I was working at Riverside Records in 1961 when a young organist named Paul Renard spent many hours at Plaza Sound recording an album of George M. Cohan tunes. Plaza was Riverside’s regular studio (I conducted sessions with Ida Cox, Meade Lux Lewis, and Elmer Snowden there) and it was the only studio in New York that had a mighty Wurlitzer pipe organ. Well, it was piped into the studio, shall we say, because Plaza Sound was located in the building that houses Radio City Music Hall.
When he finished recording The Amazing Paul Renard Plays Music of George M. Cohan, Paul stopped by the office and told us how great he felt about this album. “You know,” he revealed to me in a lowered voice, “I had help from Mr. Cohan.”
“How so?” I asked.
“He was right behind me most of the time, and he directed my feet to pedal positions I never would have thought of.”
At first, I thought Paul was putting me on, but he wasn’t. Totally convinced that Mr. Cohan had been his copilot on this trip, he could hardly contain his enthusiasm. That intrigued me all the more, so I pressed for details. He said it all started when he began making regular visits to Dr. Austin, a clairvoyant lady who had direct access to the departed from her residential hotel suite on West 57th Street. I didn’t believe in that sort of thing, but I thought Bill Grauer ought to know that he had a major music figure working for his label.
Bill loved it and, typically, came up with a wild idea to exploit it. He had a vivid imagination, whether it came to bookkeeping or product concept, his fantasy button was always lit—and blinking. Most of the unorthodox projects he dreamt up never came to fruition, but it wasn’t because he didn’t try. At one time, he had a law firm looking into a loophole in the law that forbids bull fights in this country. His fantasy was to import tough bulls, hire the very best Spanish matador and a sprinkling of toreadors, then take over Yankee Stadium for what would become a stereo spectacular. There were no loopholes.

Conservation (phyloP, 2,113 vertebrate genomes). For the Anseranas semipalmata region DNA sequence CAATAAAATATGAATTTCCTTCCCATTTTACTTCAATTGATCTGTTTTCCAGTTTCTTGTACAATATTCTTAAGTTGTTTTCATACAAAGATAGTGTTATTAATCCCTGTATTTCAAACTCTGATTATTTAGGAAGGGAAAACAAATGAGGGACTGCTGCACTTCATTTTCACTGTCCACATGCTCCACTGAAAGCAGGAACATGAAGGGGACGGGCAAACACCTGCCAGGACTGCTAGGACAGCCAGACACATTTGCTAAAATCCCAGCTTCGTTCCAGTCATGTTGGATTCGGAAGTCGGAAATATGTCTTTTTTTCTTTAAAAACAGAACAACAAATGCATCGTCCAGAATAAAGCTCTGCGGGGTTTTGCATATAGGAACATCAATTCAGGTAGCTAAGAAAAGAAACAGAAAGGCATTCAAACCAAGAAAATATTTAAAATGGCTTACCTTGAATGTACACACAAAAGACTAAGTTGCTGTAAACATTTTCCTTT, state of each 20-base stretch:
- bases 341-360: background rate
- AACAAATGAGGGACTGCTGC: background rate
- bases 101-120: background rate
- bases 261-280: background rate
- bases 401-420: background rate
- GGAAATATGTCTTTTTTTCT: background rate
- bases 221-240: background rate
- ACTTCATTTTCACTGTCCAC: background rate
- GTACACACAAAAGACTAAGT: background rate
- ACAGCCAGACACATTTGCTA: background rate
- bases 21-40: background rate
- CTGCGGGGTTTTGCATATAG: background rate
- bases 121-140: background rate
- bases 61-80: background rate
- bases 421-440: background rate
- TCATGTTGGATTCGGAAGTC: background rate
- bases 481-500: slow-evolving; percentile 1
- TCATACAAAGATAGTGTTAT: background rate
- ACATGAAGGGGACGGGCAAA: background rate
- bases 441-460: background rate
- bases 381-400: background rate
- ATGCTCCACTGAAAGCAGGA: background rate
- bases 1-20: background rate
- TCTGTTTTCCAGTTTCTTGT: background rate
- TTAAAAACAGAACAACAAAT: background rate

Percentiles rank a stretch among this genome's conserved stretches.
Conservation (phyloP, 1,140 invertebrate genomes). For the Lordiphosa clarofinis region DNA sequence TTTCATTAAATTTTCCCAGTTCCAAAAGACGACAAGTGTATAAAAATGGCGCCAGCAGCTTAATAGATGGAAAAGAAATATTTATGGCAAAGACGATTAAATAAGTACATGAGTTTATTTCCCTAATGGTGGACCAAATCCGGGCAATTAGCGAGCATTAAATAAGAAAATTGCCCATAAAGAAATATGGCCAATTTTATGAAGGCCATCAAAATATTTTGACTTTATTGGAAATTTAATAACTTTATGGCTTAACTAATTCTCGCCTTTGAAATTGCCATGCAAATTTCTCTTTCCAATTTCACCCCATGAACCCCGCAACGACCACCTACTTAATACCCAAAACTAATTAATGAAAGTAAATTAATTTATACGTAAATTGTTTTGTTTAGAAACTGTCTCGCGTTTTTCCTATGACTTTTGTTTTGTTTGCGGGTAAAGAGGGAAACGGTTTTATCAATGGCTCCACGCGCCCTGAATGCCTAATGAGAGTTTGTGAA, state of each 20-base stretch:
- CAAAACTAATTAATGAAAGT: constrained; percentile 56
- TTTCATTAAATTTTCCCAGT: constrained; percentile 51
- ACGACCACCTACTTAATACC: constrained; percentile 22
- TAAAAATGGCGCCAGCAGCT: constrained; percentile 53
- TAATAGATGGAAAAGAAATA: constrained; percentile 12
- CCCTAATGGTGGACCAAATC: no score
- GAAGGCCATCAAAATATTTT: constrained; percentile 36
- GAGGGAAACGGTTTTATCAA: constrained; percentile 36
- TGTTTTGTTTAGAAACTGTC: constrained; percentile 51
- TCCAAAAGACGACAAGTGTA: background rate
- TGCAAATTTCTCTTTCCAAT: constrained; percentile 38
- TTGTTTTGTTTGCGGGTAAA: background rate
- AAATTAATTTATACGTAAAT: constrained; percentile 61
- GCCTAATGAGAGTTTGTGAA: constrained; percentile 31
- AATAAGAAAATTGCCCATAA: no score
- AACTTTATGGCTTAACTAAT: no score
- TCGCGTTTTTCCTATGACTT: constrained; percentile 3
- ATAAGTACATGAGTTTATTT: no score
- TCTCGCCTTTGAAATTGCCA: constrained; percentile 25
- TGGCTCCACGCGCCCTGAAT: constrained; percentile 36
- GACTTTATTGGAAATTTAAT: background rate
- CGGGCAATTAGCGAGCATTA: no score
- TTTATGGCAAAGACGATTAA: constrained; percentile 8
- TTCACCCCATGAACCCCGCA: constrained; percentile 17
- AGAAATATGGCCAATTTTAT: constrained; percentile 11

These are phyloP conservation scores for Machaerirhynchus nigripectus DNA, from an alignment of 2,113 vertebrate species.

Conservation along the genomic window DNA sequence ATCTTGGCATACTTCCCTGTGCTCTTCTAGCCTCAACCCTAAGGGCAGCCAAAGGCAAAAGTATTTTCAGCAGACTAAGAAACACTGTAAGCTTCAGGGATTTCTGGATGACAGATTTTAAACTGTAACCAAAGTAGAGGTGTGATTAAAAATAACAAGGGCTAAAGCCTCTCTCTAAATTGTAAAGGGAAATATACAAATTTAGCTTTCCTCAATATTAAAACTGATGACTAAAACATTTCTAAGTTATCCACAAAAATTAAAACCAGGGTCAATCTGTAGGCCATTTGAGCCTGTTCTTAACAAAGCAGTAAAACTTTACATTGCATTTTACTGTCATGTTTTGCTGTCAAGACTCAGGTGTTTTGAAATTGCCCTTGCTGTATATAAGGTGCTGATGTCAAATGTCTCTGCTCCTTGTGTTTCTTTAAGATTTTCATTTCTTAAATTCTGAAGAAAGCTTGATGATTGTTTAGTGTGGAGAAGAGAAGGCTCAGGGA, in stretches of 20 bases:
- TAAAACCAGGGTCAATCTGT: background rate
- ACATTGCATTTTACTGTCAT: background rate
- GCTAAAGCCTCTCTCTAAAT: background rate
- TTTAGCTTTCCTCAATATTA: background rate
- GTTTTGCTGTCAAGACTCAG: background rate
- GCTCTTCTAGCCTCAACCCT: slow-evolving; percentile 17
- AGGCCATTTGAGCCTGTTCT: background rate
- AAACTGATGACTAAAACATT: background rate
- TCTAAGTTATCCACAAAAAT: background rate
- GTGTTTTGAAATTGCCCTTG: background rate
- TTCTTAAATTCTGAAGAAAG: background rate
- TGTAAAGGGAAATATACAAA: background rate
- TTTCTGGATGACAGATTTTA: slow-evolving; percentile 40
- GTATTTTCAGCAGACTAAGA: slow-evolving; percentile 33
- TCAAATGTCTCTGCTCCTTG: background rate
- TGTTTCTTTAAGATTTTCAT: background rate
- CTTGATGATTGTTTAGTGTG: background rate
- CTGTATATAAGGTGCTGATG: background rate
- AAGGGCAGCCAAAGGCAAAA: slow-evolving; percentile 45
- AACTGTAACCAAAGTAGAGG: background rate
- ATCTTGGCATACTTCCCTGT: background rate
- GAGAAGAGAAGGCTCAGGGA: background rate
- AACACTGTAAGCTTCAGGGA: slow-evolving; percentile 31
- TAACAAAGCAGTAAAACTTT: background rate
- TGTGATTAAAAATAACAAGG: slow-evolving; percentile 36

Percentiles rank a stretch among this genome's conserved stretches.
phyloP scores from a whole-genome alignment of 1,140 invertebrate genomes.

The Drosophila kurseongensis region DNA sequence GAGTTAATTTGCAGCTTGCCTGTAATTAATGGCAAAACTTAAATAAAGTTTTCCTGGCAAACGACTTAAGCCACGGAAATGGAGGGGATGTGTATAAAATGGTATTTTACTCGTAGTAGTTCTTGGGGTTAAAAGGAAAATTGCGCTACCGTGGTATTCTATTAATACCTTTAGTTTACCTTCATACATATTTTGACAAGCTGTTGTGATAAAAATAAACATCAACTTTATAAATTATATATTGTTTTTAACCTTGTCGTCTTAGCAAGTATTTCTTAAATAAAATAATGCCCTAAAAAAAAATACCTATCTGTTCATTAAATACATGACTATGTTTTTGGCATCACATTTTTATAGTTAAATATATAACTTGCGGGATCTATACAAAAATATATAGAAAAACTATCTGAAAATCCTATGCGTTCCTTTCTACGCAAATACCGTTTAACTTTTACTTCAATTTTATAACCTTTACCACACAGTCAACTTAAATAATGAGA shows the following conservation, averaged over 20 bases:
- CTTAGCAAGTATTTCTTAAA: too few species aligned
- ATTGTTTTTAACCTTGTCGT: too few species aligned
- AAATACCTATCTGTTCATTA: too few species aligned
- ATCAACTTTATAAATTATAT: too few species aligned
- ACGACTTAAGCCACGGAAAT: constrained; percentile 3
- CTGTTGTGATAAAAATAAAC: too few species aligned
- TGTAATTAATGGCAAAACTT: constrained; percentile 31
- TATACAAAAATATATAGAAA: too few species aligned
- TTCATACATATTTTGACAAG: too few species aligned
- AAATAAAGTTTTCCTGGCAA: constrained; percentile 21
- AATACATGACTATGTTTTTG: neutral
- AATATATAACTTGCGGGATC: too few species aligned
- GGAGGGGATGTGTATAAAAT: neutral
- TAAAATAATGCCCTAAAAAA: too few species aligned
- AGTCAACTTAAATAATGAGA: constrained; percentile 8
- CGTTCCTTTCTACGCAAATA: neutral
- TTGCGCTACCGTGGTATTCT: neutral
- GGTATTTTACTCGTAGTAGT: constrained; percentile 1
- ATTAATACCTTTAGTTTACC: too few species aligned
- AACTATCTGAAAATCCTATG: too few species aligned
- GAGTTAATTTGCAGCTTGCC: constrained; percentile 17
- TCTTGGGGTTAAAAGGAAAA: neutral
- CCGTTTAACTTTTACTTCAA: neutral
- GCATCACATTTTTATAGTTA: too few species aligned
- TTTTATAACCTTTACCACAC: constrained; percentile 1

Starting with Sounds of Sebring, a 1956 release, Riverside was having some luck with albums that went in one speaker and out the other. Stereo was something new and stuff was being bounced all over the place. The Riverside automotive division (a desk over in the corner) probably did itself in when a crew went to Germany to record a couple of Mercedes-Benz motors for a simulated race that actually never could have taken place. It was an expensive project that yielded six minutes of sound. As I recall, it was also released on a subsidiary label, mastered to play from the center to the edge, pressed on red vinyl, and advertised as “A buck a minute.” I sometimes wonder what happened to the two or three copies that were sold.
Getting back to Messrs. Renard and Cohan, Bill told me to make an appointment with Dr. Austin. He wanted me to go there and have a little chat with Bix Beiderbecke and Bessie Smith. Of course, I was to wear a wire, so he told our resident audio engineer, Ray Fowler, to look for a recorder that could be concealed on my body. Ray came up with as small a reel-to-reel tape recorder as could be found in 1961, about the size of a two-sandwich lunch box. They taped it to my stomach where it just looked like another fold in my bulky Icelandic sweater, and fed it through my sleeve to a wristwatch microphone. It looked real, but I would have been in trouble if asked for the time.
|Not the exact model, but close.|